Training movement

Training movement

By Allistair McCaw

Training movement isn’t only about speed and agility, it’s about teaching the athlete to anticipate and react quicker.

Believe it or not, the most important element in creating a great mover in sport is actually developed and trained between the ages of 4 and 12. And what is this great characteristic found in the best athletes you ask? Anticipation.

Ever watched a player who doesn’t visually appear to have the physique to be athletically quick, but somehow seems to get to every ball or be in the right place all the time? Ever wondered, besides other great attributes, why Roger Federer, soccer star Christiano Ronaldo or squash wizard Ramy Ashour, are at the top of their sports? Why is it that they seem to be in the right place at the right time? Here’s why:The best movers on the court, not only have great footwork and movement skills, but also have the ability to read the game and anticipate. They see the play before it happens. Even though the required muscle and properly trained movement patterns are essential in developing a great mover, it’s the athlete’s ability to react and their reflexes that determine just how well they will move in their chosen sport.

Simply put, all movement starts with the brain telling the body that it needs to move. The neuromuscular system or ‘brain to body wiring’ as I like to call it, needs to be continually trained. Good anticipation and response skills are essential qualities to being a good mover on a tennis court. Knowing the opponent’s next shot, the one that’s coming back, allows players to move early and into the correct position to be ready.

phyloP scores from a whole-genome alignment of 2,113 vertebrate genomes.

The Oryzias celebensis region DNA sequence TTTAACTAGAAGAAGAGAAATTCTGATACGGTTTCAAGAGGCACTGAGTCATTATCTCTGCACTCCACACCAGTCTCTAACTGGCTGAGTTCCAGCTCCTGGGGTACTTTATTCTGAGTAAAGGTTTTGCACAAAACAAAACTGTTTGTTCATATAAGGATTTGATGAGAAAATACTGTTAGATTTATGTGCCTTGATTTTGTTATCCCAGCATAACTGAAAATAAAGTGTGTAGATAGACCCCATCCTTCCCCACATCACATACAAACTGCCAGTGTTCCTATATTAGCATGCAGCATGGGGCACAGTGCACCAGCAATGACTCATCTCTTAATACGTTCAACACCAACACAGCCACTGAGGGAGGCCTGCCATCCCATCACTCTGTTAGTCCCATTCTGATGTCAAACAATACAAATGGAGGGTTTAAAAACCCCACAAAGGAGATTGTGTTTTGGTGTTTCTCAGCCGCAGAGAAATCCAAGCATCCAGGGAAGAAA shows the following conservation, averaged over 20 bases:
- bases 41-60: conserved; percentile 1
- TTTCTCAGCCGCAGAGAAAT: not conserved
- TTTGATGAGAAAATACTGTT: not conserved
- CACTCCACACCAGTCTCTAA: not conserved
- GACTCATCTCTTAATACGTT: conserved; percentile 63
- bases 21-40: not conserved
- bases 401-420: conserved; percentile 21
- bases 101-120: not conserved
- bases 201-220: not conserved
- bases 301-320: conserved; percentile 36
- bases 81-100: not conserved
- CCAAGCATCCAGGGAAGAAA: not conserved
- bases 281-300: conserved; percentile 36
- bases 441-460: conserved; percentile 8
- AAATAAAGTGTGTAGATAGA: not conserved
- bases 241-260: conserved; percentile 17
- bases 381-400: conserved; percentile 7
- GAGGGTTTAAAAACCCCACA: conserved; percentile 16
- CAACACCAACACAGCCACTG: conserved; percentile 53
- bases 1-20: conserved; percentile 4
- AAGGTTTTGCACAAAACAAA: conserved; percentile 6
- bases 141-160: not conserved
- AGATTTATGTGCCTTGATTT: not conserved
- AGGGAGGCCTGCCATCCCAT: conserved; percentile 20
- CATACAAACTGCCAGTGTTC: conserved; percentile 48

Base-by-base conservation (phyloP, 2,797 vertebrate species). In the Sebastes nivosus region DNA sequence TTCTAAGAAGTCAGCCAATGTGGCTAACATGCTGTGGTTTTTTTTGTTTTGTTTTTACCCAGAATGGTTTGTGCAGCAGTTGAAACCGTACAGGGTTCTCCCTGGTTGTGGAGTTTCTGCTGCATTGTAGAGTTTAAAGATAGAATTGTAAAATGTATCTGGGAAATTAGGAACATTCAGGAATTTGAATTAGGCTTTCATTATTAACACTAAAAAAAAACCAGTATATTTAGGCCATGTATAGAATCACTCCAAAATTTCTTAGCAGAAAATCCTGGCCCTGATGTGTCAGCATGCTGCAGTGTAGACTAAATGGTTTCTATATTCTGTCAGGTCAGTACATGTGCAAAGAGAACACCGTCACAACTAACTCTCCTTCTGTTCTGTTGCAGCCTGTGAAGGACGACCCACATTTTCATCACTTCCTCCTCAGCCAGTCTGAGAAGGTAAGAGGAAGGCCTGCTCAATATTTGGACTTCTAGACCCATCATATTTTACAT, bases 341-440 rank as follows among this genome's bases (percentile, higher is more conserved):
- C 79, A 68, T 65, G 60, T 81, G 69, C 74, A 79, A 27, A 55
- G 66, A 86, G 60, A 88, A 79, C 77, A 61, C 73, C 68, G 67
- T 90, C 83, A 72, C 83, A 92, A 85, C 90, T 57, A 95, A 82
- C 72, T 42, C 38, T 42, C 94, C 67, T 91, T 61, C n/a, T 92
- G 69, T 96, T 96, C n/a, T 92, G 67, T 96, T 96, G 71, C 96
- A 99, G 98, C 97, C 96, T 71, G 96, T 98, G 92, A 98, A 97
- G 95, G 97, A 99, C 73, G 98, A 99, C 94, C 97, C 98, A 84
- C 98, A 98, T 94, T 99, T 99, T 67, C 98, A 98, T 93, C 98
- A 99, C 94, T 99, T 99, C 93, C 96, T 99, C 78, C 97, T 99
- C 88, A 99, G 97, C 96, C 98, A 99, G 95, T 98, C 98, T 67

The key to a good mover in sport is that they react faster. They are earlier into position and ready. Reaction and anticipation exercises should be included into all movement programs, not just athletic based skills.

These skills are developed best in the ‘skill hungry’ years (between ages 4 and 12). This is when an athlete is more teachable, pliable and receptive to acquiring the skill. The later an athlete is left to acquire reaction and anticipation skills in their development, the less chance that athlete is going to be a great mover.

It’s highly recommended that a coach or trainer develops and works on these motor skills in their kids’ sessions by including lots of games that involve challenging the child’s ABC’s: Agility, Balance and Coordination skills (catching and throwing).

Even still, when I’m giving my professional athletes a movement training session, I include anticipation and reaction skills as part of their routines. Great movers in sport read it early, they see it before it happens.

Train it early, when they’re young, and remember, all great movers are great anticipators!